BREAKING: Louisiana Defense Of Marriage Amendment Upheld In Federal District Court

A federal court in New Orleans issued a landmark decision on Wednesday upholding Louisiana’s constitutional right to maintain its traditional definition of marriage.  Judge Martin L.C. Feldman ruled in Robicheaux, et al v. Caldwell, et al, that “[t]he State of Louisiana has a legitimate interest under a rational basis standard of review for addressing the meaning of marriage through the democratic process.” The opinion upholds Louisiana’s Defense of Marriage Constitutional Amendment (Art. XII, Sec. 15), which was adopted by a statewide vote of 78% in 2004.

Wednesday’s decision from the U.S. District Court for the Eastern District of Louisiana is significant as it is the first federal court victory for traditional marriage in more than a year.  Since the U.S. Supreme Court struck down part of the federal Defense of Marriage Act last June in Windsor v. U.S., at least 40 consecutive lower courts have issued rulings that same-sex marriage must be imposed on the various states.

Attorneys representing Louisiana in Robicheaux applauded the ruling, and vowed to continue the state’s vigorous defense if the case is appealed.  “The decision today is precisely correct,” said Mike Johnson, a Bossier City attorney hired by the state to help defend its law.  “The Court has merely affirmed that it is the people of each state who have the authority to define and regulate marriage within their borders—rather than a handful of unelected federal judges.  We believe the U.S. Supreme Court will ultimately uphold this important principle.”

Johnson, who also helped argue and win the case upholding the state’s marriage amendment against its first legal challenge at the Louisiana Supreme Court in 2004, is confident the federal appeals courts will agree with Friday’s ruling.  “This is not a case that should be decided based upon emotion, but solely upon the rule of law and a straightforward interpretation of the Constitution,” he said.  “And the Constitution clearly leaves the definition and regulation of marriage to each state.”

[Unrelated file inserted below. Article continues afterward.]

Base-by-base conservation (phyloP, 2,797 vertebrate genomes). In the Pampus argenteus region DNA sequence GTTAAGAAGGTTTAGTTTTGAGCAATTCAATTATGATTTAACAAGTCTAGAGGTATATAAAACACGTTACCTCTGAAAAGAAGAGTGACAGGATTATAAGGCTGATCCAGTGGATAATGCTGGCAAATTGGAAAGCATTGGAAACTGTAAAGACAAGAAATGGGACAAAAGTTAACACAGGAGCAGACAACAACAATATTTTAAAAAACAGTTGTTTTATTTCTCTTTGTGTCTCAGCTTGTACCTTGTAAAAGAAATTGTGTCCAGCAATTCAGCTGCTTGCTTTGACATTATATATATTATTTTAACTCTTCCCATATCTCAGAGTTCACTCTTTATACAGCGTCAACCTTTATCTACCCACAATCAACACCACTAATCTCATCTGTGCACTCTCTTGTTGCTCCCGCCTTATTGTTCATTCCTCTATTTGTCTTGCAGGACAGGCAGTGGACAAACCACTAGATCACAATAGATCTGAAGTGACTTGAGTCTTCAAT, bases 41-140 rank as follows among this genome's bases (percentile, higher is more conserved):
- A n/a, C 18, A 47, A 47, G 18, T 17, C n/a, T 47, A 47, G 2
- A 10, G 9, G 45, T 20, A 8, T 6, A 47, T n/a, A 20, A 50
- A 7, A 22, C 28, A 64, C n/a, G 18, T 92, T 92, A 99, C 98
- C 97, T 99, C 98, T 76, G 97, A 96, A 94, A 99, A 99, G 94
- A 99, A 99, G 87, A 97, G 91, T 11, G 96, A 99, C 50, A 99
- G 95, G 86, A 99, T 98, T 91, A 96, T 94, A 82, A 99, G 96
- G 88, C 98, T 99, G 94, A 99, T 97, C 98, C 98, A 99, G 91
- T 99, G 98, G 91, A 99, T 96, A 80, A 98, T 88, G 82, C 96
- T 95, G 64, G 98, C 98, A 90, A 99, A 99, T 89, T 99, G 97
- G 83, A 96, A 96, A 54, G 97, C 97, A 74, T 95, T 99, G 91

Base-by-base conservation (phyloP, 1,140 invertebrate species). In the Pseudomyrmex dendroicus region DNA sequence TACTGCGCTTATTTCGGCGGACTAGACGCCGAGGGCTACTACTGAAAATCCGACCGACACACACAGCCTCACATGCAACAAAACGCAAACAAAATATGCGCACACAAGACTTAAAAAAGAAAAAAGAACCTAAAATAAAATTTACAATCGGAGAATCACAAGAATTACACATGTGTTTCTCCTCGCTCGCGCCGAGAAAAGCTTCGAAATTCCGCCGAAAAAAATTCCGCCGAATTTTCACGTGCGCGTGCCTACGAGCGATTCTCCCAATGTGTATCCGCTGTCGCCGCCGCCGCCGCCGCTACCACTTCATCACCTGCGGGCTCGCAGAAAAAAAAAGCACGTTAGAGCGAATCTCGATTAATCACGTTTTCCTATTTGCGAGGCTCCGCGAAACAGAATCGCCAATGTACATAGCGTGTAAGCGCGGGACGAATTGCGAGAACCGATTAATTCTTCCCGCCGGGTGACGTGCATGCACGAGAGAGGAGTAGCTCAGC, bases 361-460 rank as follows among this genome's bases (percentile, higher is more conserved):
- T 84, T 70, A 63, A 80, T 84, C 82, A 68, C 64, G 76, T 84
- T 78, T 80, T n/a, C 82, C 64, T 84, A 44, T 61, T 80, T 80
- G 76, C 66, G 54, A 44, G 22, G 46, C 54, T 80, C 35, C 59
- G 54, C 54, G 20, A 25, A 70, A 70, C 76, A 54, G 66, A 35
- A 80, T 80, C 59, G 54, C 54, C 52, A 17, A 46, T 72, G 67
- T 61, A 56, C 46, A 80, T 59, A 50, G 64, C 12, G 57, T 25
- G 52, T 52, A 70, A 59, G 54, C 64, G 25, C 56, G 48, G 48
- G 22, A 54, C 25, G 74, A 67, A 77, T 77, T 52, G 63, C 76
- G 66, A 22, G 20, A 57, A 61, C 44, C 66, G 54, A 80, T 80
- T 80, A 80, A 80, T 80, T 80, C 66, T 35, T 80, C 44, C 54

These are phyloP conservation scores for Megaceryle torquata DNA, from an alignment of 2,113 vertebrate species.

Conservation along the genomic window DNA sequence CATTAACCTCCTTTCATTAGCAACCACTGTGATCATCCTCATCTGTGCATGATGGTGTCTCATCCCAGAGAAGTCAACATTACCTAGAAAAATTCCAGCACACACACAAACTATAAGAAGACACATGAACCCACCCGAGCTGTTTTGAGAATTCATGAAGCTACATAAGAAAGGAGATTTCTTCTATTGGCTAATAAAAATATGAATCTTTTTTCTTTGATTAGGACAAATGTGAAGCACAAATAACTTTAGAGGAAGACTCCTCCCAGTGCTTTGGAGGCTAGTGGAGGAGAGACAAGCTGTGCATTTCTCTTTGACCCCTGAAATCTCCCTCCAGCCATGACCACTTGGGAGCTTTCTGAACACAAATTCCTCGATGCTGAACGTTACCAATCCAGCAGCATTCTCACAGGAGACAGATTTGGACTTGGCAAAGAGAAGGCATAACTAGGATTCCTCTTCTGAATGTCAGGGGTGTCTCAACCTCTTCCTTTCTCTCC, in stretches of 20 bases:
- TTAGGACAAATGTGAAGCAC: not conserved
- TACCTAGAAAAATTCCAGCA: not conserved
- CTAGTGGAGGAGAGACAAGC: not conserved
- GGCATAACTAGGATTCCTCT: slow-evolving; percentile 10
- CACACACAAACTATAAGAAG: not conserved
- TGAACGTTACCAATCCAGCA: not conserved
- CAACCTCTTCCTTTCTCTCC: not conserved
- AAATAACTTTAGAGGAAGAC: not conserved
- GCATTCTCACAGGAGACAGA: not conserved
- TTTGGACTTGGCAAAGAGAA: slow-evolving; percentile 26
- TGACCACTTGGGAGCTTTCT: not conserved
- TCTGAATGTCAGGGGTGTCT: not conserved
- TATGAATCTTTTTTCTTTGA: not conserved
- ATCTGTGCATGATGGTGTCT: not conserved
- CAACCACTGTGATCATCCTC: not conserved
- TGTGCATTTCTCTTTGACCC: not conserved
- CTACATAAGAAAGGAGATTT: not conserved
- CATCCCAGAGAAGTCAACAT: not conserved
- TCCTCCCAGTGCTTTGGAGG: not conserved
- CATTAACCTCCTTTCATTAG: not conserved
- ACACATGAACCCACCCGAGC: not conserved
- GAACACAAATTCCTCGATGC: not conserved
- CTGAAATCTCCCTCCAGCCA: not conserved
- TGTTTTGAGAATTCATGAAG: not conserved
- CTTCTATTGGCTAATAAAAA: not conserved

Judge Feldman’s opinion states, “[t]he Court finds that Louisiana’s definition of marriage as between one man and one woman and the limitation on recognition of same-sex marriages permitted by law in other states found in Article XII, Section 15 of the Louisiana Constitution and article 3520(B) of the Louisiana Civil Code do not infringe the guarantees of the Equal Protection and Due Process Clauses of the United States Constitution.”

An appeal by the plaintiffs to the U.S. Court of Appeals for the Fifth Circuit is anticipated, as well as a great amount of national attention by advocates on both sides of the issue.

As many as 78 cases in 32 states have been filed by plaintiffs in the past year arguing that state laws defining marriage as the union of one man and one woman violate the federal constitution.  So far, Wednesday’s ruling in Robicheaux is the only one to affirm that the matter should be decided by the democratic process, rather than by judicial fiat.

A copy of the court’s historic opinion can be accessed here.

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